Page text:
How California’s marijuana legalization could influence consumption and public budgets
California Assembly Bill 2254—often referred to as the Ammiano bill—and the Regulate, Control, and Tax Cannabis (RCTC) proposition would legalize marijuana use for those 21 and over in California. The Ammiano bill would allow the state to regulate production and distri- bution and initially apply an excise tax of $50 per ounce. The RCTC proposition would allow local governments to choose whether and how to regulate and tax production and distribution.
Two issues central to the debate are how legalization would affect marijuana consumption and public budgets. Governor Arnold Schwarzenegger suggested that “it was time for a debate” about legalization to generate revenue, and one government analysis estimated that taxing marijuana at $50 per ounce would generate $1.4 billion annually in revenues.
In this occasional paper, researchers addressed these two issues by constructing a model based on a series of estimates of current consumption, current and future prices, how respon- sive use is to price changes, taxes levied and possibly evaded, and the aggregation of nonprice effects (such as changes in attitudes).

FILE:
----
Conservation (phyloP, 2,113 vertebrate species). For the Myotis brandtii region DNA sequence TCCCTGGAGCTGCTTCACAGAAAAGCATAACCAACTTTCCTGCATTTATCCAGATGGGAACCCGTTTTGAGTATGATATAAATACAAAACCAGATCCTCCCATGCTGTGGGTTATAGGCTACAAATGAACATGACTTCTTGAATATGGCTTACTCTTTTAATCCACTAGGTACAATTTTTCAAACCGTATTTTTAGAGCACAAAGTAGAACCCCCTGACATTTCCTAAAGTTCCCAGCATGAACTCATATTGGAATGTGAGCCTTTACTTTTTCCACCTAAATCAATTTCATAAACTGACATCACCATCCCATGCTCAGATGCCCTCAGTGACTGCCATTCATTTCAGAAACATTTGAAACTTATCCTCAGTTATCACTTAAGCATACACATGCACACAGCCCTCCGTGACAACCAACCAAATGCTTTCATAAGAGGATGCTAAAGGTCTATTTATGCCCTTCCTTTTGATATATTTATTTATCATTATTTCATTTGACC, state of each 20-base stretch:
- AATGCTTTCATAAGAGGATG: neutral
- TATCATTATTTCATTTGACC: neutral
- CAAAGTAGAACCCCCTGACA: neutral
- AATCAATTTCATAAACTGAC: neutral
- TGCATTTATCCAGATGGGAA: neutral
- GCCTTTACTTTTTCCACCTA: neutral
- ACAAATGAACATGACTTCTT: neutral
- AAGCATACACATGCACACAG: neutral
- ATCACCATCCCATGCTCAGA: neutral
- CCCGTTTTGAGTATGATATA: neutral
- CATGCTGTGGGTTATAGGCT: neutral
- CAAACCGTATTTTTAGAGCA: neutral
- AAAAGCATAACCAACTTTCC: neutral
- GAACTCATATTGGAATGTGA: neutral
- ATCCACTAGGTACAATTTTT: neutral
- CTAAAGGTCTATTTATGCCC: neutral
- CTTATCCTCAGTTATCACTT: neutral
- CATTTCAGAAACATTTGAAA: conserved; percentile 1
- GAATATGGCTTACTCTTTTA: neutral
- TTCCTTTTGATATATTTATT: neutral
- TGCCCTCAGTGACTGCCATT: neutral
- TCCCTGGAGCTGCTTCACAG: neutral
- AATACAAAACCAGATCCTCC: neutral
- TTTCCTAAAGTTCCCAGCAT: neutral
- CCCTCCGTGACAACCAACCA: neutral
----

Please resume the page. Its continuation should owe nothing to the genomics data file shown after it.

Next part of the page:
This occasional paper results from the RAND Corporation’s Investment in People and Ideas program. Support for this program is provided, in part, by the generosity of RAND’s donors and by the fees earned on client-funded research.
Rosalie Liccardo Pacula is a recipient of a 2010 RAND President’s Award. One vehicle through which RAND invests in people, President’s Awards recognize individuals who have made outstanding contributions to the RAND community while exemplifying RAND’s core values of quality and objectivity. Made possible by the generosity of donors to the RAND Policy Circle, the awards provide staff with research time and support to pursue activities related to career development or exploratory research.
This project did not have an external sponsor; the time used to conduct the work was either donated by the authors or internally funded by two of the RAND Corporation’s units: RAND Health and RAND Infrastructure, Safety, and Environment.
Authors: Beau Kilmer, Jonathan P. Caulkins, Rosalie Liccardo Pacula, Robert J. MacCoun, Peter H. Reuter